Cervical screening

This issue of Health Matters focuses on making cervical screening more accessible.

This latest edition of Health Matters aims to address the decline in cervical screening attendance by presenting recommendations that can help increase access to screening and awareness of cervical cancer.

Despite the success of the programme, screening coverage has fallen over the last 10 years and attendance is now at a 19-year low. Coverage is going down across all age groups.

pack of infographics  is available in support of this campaign

Image source: http://www.gov.uk

Related case studies:

Improving cervical screening in Trafford: One Minute campaign

GP surgery initiatives boost cervical screening uptake

Screening programmes | Childhood flu vaccination

Public Health England has updated the following documents:


Screening test recommendations for methicillin-resistant Staphylococcus aureus surveillance practices

Whittington, M.D. et al. American Journal of Infection Control. Published online: 23 January 2017


  • Rapid screening tests reduce unnecessary surveillance costs.
  • Using polymerase chain reaction with universal preemptive isolation minimizes total costs.
  • Using chromogenic agar 24-hour with targeted isolation minimizes total costs.
  • Although polymerase chain reaction minimized inappropriate costs, the added cost per test was only offset with universal preemptive isolation.

Read the full abstract here

UK NSC evidence review process

This document describes the process used by the UK National Screening Committee (UK NSC) to review the evidence relating to the introduction, modification and cessation of national population screening programmes.

The process set out in the document builds on the UK NSC’s previous practice and will be revisited and refined in winter 2016 following:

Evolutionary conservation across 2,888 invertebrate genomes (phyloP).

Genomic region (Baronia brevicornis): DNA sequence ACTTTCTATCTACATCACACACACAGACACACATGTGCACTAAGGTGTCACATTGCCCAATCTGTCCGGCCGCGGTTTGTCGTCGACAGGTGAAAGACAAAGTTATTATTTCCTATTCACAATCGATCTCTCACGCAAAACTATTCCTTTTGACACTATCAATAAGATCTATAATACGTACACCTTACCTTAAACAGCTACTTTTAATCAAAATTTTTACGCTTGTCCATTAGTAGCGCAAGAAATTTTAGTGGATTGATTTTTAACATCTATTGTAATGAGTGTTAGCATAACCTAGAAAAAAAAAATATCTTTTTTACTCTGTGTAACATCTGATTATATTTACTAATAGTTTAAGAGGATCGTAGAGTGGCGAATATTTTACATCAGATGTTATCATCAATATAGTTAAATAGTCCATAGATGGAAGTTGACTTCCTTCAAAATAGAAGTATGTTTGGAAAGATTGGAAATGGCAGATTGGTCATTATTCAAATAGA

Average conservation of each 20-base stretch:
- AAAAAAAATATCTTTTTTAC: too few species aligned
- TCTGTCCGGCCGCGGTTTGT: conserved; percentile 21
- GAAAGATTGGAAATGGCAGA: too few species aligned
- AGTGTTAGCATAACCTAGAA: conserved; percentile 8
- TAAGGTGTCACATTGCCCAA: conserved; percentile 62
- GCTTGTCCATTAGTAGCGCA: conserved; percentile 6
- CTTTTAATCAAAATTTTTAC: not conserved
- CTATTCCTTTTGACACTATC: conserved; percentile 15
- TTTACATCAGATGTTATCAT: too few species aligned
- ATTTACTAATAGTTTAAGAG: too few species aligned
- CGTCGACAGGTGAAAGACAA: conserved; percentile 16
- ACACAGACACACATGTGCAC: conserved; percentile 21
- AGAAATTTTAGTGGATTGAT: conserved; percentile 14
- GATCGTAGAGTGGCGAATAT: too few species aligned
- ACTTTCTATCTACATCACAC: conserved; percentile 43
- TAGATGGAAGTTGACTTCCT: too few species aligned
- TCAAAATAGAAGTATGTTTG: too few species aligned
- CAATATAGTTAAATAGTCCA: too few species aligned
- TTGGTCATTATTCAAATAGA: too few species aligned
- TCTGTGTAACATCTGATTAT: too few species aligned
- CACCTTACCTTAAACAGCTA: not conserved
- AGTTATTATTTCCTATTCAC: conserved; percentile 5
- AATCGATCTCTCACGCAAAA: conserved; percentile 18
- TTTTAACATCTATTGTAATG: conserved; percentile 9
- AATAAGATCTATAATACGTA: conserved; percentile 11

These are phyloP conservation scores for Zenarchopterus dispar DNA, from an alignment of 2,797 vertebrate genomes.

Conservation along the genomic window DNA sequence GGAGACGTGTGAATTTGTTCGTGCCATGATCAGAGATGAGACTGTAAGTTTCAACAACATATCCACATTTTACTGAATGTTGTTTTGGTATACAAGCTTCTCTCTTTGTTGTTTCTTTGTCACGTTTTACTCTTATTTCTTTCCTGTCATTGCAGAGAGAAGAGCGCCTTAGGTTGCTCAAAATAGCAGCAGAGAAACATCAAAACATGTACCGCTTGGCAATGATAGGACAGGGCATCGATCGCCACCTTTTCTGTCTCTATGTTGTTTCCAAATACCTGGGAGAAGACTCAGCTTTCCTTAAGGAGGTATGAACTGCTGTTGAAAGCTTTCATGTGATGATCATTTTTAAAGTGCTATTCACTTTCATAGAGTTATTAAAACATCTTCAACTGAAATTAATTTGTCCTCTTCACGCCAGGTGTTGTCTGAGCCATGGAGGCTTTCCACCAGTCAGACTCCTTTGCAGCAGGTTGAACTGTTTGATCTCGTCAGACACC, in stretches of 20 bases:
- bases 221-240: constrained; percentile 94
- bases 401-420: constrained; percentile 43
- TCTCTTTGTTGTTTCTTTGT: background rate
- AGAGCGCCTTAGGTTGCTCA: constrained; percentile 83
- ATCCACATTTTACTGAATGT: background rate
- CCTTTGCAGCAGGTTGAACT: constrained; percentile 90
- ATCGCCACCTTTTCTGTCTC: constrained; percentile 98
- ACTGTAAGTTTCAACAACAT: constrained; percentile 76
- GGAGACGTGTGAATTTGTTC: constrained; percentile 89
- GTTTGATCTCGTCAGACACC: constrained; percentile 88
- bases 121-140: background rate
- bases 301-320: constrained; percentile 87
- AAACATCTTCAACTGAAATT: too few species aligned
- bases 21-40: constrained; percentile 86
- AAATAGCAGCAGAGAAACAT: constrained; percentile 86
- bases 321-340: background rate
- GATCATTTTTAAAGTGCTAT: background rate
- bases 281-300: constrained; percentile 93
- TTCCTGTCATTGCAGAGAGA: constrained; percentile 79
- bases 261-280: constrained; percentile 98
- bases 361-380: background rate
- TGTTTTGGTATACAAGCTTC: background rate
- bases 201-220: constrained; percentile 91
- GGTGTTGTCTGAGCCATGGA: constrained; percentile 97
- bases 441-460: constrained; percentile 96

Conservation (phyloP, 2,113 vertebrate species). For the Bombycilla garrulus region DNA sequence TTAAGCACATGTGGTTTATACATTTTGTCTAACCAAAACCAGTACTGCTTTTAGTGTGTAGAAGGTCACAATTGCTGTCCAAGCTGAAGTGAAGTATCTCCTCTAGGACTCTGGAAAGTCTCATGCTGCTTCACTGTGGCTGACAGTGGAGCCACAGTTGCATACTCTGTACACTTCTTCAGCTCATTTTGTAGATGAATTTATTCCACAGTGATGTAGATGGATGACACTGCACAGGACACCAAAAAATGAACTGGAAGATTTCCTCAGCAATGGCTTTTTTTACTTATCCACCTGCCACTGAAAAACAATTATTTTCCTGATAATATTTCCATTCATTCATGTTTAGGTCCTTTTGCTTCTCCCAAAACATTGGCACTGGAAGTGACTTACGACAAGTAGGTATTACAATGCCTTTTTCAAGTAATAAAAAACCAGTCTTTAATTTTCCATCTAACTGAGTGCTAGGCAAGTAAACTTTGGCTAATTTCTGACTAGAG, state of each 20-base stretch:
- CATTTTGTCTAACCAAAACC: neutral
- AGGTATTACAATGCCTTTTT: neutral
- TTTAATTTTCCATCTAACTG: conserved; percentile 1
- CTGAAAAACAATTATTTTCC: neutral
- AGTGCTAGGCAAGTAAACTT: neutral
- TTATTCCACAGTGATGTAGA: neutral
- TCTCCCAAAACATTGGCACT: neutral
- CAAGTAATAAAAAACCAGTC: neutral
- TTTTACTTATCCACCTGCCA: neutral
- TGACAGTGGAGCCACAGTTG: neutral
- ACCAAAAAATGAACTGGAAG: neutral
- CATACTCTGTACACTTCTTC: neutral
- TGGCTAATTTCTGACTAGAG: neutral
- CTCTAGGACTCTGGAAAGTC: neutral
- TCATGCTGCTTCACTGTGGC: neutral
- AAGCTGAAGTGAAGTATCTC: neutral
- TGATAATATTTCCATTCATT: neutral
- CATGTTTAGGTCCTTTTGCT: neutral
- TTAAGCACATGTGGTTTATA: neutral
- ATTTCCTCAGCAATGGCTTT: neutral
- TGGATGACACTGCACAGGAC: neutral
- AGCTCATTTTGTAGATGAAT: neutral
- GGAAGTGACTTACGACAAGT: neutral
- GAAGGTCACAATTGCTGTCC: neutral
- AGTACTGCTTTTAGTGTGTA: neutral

• the pilot of the annual call for new topics
  • further work on the UK NSC’s approach to development of rapid reviews
  • completion of a statement on cost effectiveness assessments
  • completion of a framework for consideration of ethical, social and legal issues relating to screening

Overall UK NSC evidence review process:

Image source: http://www.gov.uk/

Reduction in methicillin-resistant Staphylococcus aureus colonisation: impact of a screening and decolonisation programme

Garvey, M.I. et al. Journal of Infection Prevention. Published online: 4 August 2016

Image source: Annie Cavanagh – Wellcome Images // CC BY-NC-ND 4.0

Patients in care homes are often at ‘high risk’ of being methicillin-resistant Staphylococcus aureus (MRSA) colonised. Here we report the prevalence of MRSA, the effect of MRSA screening and decolonisation in Wolverhampton care-home residents.

Eighty-two care homes (1665 residents) were screened for MRSA, three times at 6-monthly intervals (referred to as phases one, two and three). Screening and decolonisation of MRSA-colonised residents led to a reduction in the prevalence of MRSA from 8.7% in phase one, 6.3% in phase 2 and 4.7% in phase three.